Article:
Sen. Mike Lee (R-Utah) tore into congressional Democrats’ massive election reform effort Tuesday night, telling Fox News that the For the People Act “was written in hell by the devil himself.”
The legislation, which passed the House of Representatives along party lines in March, failed a Senate test vote earlier Tuesday evening. All 50 Democrats — including Sen. Joe Manchin of West Virginia, who previously said he would vote “no” on final passage — supported beginning debate on the measure, while all 50 Republicans opposed doing so.
Republicans derided the legislation as an unconstitutional infringement on the rights of states to conduct — and secure — elections as they see fit. Some Republicans mockingly called the bill the “Screw the People Act,” while Lee and his close colleague, Sen. Ted Cruz (R-Texas) have called it the “Corrupt Politicians Act.”
“This bill wouldn’t make it easier to vote,” Lee told “Hannity”. “This bill would make it easier to vote illegally. This is the Corrupt Politicians Act and I’m glad we defeated it.”
Lee took particular issue with a section of the legislation that would have imposed a 6-to-1 match for small-dollar donations to candidates.
“There’s one thing the American people do not want, and that’s for the federal government to be running politician’s campaigns, and I’m thrilled that we stopped it,” he said.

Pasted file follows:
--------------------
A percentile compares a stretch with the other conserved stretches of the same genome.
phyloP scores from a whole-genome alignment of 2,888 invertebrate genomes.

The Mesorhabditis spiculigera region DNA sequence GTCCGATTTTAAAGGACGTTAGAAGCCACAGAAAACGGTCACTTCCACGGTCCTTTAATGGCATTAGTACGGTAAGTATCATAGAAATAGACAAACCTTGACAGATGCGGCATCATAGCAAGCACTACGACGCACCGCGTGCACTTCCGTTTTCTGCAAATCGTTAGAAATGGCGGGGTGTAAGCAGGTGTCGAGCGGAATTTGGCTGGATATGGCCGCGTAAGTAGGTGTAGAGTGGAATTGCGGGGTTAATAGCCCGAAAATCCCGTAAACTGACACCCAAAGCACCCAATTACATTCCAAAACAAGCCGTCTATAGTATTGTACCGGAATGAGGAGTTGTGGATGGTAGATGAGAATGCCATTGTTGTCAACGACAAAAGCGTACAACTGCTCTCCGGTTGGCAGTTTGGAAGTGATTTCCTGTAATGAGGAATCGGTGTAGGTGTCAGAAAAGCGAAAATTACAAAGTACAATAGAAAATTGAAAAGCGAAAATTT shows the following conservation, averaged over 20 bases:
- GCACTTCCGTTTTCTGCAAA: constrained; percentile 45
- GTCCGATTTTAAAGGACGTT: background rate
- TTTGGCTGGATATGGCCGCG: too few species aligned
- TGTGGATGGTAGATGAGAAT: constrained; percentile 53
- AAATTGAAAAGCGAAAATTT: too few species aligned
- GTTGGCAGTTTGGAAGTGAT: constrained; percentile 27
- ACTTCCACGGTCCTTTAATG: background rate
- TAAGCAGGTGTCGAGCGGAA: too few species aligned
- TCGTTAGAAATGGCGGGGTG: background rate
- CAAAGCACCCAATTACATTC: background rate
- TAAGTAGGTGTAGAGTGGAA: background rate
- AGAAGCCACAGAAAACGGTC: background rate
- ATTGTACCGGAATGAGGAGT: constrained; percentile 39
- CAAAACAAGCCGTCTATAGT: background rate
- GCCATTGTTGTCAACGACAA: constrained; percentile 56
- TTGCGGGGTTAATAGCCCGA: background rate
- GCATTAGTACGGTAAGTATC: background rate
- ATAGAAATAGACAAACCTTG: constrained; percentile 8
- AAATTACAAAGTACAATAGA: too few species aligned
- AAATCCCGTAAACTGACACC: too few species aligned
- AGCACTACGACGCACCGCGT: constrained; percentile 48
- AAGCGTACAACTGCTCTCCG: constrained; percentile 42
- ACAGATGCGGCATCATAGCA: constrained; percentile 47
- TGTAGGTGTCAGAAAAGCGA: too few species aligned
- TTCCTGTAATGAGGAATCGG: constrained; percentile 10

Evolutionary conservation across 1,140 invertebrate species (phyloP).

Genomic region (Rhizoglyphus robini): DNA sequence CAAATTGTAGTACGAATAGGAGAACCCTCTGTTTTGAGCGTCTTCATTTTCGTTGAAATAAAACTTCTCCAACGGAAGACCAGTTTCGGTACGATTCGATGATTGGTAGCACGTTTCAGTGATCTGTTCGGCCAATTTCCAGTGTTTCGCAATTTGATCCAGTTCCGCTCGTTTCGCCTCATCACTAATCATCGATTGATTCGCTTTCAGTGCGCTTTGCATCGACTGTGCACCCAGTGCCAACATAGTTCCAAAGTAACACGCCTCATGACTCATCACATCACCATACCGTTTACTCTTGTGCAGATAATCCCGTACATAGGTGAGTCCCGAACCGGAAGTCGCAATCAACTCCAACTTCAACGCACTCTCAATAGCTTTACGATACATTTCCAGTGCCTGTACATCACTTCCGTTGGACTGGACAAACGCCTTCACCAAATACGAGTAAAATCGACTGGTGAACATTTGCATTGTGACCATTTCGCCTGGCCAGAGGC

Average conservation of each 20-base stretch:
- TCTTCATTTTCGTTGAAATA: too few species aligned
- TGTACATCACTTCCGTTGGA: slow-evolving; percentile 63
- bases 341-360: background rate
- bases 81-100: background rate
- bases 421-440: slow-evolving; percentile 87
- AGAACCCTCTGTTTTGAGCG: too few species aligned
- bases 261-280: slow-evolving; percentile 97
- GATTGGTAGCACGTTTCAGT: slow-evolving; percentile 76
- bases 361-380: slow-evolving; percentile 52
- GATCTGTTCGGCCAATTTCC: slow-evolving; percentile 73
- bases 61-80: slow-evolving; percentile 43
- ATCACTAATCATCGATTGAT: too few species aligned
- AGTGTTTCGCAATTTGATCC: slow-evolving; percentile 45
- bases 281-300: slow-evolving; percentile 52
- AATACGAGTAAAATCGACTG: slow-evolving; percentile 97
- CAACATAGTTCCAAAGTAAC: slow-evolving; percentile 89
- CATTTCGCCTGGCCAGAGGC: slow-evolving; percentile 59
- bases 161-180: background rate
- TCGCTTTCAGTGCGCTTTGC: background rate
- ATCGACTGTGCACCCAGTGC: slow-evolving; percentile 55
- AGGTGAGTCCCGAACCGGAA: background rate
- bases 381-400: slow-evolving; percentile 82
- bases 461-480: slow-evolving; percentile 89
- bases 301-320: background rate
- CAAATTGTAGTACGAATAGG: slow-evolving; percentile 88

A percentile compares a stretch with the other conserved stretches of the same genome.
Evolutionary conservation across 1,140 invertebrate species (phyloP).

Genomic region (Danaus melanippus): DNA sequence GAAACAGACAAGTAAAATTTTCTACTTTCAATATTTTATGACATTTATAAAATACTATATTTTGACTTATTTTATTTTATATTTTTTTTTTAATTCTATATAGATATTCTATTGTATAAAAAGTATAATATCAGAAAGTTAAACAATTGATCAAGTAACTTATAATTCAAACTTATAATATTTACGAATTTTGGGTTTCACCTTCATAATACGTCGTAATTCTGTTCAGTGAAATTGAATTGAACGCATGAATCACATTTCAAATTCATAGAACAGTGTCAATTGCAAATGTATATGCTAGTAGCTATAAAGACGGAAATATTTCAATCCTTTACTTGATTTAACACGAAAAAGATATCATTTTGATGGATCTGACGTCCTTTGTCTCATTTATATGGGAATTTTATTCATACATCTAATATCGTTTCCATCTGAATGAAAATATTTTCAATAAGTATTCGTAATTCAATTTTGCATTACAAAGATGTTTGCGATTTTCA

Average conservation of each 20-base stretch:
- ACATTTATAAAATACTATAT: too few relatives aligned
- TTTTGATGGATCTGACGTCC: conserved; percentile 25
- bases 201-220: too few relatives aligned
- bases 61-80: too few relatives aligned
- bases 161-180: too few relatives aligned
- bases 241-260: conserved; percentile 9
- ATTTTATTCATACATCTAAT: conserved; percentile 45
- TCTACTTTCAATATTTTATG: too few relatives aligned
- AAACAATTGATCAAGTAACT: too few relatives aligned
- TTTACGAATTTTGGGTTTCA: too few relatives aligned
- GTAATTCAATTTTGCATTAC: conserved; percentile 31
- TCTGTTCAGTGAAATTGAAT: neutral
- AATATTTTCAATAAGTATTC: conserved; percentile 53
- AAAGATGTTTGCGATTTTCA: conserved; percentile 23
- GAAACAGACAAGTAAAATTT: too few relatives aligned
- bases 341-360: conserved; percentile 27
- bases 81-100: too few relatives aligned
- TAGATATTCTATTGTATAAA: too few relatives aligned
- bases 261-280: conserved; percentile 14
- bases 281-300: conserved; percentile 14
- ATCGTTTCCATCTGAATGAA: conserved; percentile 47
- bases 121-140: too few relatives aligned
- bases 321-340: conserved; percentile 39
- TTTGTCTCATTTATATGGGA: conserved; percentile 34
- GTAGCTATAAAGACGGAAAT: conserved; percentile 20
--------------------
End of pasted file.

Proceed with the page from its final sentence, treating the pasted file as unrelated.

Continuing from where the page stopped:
Following the vote, President Biden issued a statement decrying what he described as “a solid Republican wall of opposition” and describing the vote as “the suppression of a bill to end voter suppression — another attack on voting rights that is sadly not unprecedented.” The president has repeatedly referred to election reform measures in states like Georgia as a new form of the “Jim Crow” racial segregation laws enacted between Reconstruction and the civil rights movement.
Some Democrats justified the legislation by saying it was necessary to limit the ability of state officials to remove local election officials. Georgia’s election reform law, which was enacted earlier this year, gives the GOP-dominated Legislature greater influence over a state board that regulates elections and empowers it to remove local election officials deemed to be underperforming.
Lee dismissed that justification as a “ruse” Tuesday night.
“This bill … had nothing to do with 2020, it had nothing to do with Georgia’s law this year, or Texas’ [proposed election reform] law this year,” he said. “No, this was written years ago. That was all a ruse, and that’s why it’s so essential that we make sure this remains defeated.”
“I’ve been absolutely concerned, panicked, that if there’s any chance this becomes law, it would be devastating to the country,” Lee added. “This would be bad for everyone other than Democratic political incumbents.”
With Post wires